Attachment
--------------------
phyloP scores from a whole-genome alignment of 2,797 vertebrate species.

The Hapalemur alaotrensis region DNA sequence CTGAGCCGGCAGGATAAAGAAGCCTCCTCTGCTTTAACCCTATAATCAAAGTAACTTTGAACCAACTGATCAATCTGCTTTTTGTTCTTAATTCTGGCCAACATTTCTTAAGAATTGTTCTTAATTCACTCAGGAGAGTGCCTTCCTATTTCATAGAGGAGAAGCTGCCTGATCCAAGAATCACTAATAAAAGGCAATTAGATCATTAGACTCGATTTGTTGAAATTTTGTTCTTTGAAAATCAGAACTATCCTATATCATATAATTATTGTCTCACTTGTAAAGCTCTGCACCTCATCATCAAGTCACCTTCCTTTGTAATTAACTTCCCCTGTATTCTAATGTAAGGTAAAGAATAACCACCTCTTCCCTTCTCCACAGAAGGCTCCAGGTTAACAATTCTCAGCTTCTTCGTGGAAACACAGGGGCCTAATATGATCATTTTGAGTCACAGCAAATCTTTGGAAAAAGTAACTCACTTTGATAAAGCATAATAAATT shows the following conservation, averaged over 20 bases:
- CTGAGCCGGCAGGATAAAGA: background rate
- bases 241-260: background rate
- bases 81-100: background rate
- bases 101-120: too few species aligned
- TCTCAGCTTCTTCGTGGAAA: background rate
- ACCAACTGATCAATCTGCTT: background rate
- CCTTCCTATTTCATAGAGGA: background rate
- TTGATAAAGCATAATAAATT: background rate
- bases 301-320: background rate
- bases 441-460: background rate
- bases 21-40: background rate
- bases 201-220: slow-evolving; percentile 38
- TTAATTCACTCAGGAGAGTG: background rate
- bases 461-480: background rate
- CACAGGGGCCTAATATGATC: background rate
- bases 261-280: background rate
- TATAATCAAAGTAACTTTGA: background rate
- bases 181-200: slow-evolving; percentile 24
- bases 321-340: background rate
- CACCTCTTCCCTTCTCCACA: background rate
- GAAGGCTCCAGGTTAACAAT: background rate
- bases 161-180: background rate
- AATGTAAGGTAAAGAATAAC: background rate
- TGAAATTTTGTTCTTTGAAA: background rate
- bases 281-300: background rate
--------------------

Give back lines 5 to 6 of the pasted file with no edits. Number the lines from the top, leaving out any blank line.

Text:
- bases 81-100: background rate
- bases 101-120: too few species aligned